PHOENIX, Nov. 12, 2010 /PRNewswire/ -- A landmark study proves that children are capable of recovery from autism, or of making substantial gains in cognitive and adaptive functioning, as well as language skills, according to results released last night by Dr. Doreen Granpeesheh, founder of the Center for Autism and Related Disorders, Inc. (CARD).
The three-year study, which the State of Arizona funded and CARD, the world's largest provider of early intensive behavioral intervention for children with autism, conducted, evaluated the effects of behavioral intervention for 14 young children with autism using a version of Applied Behavior Analysis (ABA) that blends structured teaching with play-based behavioral intervention. Today, 43 percent of the study's participants no longer display clinical symptoms of autism and most of the participants demonstrate significant improvements in functioning.
In accordance with previous research, CARD found that many of the children made substantial gains in cognitive and adaptive functioning, as well as language skills. Most of the children also demonstrated significant improvements in executive functioning. After treatment, the average T-score for the group on the BRIEF, a measure of overall executive functioning, was 61, well below the cut-off for clinically significant impairment. In addition, 8 out of 14 children were functioning in the average range on the Vineland ABC, a measure of overall adaptive functioning, whereas only 2 of 14 were in the average range before treatment began.
"Years ago, some doctors would tell parents that they should institutionalize their children after an autism diagnosis," said Dr. Granpeesheh. "Today, we know that autism is treatable and recovery is possible with the right services. Every child deserves a chance to learn and grow, and we hope that these results provide hope to families of newly diagnosed children."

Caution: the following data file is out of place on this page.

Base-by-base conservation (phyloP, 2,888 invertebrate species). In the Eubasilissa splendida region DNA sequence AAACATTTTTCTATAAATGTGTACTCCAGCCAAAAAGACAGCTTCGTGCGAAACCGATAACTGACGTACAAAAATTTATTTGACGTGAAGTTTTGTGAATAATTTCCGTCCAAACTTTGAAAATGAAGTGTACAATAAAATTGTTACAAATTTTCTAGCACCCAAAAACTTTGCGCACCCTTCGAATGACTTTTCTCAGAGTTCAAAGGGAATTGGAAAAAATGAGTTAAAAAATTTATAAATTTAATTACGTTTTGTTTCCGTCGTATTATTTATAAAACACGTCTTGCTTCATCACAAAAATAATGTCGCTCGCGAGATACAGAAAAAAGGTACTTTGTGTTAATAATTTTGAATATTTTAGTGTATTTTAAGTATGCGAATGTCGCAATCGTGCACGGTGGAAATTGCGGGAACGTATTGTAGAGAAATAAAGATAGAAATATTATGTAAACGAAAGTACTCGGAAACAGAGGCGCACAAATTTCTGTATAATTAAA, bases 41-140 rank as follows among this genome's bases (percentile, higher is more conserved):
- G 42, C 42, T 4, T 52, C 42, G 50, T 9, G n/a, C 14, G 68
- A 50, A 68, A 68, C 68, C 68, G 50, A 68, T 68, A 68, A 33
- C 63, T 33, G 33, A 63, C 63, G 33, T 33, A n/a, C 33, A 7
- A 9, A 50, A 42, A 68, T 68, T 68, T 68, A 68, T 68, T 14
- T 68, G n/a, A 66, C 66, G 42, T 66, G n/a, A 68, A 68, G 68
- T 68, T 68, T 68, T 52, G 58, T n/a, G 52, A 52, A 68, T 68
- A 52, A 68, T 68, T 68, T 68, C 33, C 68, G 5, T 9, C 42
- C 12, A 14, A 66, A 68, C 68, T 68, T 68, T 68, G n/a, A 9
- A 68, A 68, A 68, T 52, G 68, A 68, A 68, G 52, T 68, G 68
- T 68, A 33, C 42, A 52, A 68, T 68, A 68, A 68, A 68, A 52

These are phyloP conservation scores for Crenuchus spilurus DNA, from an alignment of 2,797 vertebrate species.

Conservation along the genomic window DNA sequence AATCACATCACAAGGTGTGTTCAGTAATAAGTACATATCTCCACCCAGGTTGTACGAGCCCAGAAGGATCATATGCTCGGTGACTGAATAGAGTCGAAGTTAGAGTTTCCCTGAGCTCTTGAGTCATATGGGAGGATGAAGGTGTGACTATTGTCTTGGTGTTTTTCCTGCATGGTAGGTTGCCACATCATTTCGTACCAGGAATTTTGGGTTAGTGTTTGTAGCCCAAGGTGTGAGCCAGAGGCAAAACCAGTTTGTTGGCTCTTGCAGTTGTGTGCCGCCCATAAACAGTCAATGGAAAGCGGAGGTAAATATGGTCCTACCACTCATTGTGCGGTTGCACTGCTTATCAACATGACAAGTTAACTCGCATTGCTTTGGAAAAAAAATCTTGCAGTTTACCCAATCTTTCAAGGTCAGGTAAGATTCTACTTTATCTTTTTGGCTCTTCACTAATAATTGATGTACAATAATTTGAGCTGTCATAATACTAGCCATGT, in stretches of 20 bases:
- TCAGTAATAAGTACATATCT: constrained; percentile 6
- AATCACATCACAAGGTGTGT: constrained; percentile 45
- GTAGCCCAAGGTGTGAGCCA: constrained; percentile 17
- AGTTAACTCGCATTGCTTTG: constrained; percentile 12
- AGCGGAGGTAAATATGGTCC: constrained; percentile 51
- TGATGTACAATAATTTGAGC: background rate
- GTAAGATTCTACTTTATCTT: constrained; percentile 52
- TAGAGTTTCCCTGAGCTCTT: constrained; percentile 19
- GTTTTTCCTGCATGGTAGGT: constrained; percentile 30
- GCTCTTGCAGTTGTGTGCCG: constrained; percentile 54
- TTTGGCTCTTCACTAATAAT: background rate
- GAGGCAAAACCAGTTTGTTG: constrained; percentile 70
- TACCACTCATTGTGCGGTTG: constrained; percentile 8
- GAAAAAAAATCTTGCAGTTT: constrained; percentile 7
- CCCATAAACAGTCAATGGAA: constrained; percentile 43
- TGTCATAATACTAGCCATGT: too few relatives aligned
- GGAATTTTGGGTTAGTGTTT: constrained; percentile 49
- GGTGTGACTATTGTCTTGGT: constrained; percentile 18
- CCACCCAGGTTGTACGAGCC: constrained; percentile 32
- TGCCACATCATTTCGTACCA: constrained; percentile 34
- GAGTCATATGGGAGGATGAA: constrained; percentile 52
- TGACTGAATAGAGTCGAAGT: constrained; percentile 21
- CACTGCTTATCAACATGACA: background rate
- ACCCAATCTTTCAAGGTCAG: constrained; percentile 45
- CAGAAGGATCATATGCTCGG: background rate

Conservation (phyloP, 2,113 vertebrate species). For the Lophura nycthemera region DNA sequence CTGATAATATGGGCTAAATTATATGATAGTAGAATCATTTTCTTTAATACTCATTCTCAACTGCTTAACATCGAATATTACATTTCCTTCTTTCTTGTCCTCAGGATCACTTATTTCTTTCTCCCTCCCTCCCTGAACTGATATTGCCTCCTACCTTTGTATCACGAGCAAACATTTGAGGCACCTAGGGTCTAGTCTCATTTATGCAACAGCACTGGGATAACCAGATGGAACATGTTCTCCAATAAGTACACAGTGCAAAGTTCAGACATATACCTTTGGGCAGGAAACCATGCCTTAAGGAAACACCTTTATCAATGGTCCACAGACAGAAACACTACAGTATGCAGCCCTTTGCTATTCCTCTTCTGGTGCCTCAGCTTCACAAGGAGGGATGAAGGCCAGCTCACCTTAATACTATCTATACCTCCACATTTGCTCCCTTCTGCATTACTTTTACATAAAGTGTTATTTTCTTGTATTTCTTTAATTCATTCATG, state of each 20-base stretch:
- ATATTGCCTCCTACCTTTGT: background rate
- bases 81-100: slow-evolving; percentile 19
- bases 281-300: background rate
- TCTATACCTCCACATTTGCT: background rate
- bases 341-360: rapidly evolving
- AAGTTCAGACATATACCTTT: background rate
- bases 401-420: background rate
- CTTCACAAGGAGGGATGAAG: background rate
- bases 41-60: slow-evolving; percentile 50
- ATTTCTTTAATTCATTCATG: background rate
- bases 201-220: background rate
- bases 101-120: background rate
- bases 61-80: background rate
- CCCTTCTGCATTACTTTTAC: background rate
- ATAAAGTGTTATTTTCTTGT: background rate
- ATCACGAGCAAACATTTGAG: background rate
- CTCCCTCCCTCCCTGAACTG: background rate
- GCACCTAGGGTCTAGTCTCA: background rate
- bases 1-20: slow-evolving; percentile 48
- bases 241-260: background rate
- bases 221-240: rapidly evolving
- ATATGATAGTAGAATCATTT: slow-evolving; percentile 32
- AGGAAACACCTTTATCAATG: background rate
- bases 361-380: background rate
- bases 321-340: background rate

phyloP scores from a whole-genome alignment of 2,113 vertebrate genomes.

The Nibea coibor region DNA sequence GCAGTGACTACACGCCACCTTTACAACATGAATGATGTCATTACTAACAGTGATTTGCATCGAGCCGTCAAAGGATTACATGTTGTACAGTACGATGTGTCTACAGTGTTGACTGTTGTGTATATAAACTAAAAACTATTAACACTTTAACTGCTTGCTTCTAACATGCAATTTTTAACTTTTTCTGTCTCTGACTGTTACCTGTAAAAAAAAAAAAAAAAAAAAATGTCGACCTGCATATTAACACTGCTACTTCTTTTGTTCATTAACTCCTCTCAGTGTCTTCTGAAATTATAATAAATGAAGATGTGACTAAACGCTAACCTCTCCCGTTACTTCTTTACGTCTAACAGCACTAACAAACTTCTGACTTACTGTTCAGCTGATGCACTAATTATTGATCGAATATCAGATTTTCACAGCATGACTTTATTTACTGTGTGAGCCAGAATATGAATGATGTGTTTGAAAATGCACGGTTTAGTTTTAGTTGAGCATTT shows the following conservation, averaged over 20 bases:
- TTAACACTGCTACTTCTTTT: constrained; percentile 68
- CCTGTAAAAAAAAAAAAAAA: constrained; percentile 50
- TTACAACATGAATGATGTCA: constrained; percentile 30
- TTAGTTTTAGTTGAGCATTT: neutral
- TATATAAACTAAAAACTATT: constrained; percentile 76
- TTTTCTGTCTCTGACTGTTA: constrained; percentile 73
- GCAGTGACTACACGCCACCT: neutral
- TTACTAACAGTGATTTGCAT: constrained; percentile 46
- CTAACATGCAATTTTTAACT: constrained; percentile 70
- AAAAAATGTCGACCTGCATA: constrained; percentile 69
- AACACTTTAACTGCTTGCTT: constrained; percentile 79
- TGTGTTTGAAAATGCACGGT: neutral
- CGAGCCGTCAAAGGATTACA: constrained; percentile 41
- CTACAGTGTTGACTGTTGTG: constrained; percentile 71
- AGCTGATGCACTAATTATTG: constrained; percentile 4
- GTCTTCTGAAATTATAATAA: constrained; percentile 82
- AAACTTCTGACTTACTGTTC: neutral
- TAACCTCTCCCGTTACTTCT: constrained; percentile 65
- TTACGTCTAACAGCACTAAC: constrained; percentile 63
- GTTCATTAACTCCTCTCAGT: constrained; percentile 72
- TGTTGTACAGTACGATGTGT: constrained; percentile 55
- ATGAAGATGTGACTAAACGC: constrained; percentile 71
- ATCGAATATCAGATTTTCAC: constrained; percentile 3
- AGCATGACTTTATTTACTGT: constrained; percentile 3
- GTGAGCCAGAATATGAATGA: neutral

Among the study's major findings is that children who developed language skills early in therapy made greater gains over time. The children who did not recover from autism still made substantial gains in their abilities to communicate and live independently. Even the children whose progress was slowest experienced significant decreases in challenging behaviors and increases in independent communication and leisure skills, thereby resulting in improved self-reliance and quality of life.
"My daughter is now recovered from autism," said Elizabeth Howell, parent of a study participant. "When people meet her and interact with her, they cannot believe that she ever had an autism diagnosis."
All children in the study received 25 or more hours per week of one-on-one teaching and therapy. A careful assessment of each child's strengths and deficits led to targeted teaching programs. Treatment plans were based on children's motivations and activities were based on their interests.
"The behavioral intervention was intensive, comprehensive and high-quality," said Dr. Amy Kenzer, CARD research manager. "These factors play a major role in the outcomes observed."
Autism is a pervasive developmental disorder that is marked by the presence of impaired social interaction and communication and a restricted repertoire of activities and interests. Autism is estimated to affect as many as 1 in 110 children in America and is four times more common in boys than in girls.
The Center for Autism and Related Disorders, Inc. (CARD) is the world's largest and most experienced organizations effectively treating children with autism and related disorders. For more information about CARD, visit www.centerforautism.com.
SOURCE Center for Autism and Related Disorders, Inc.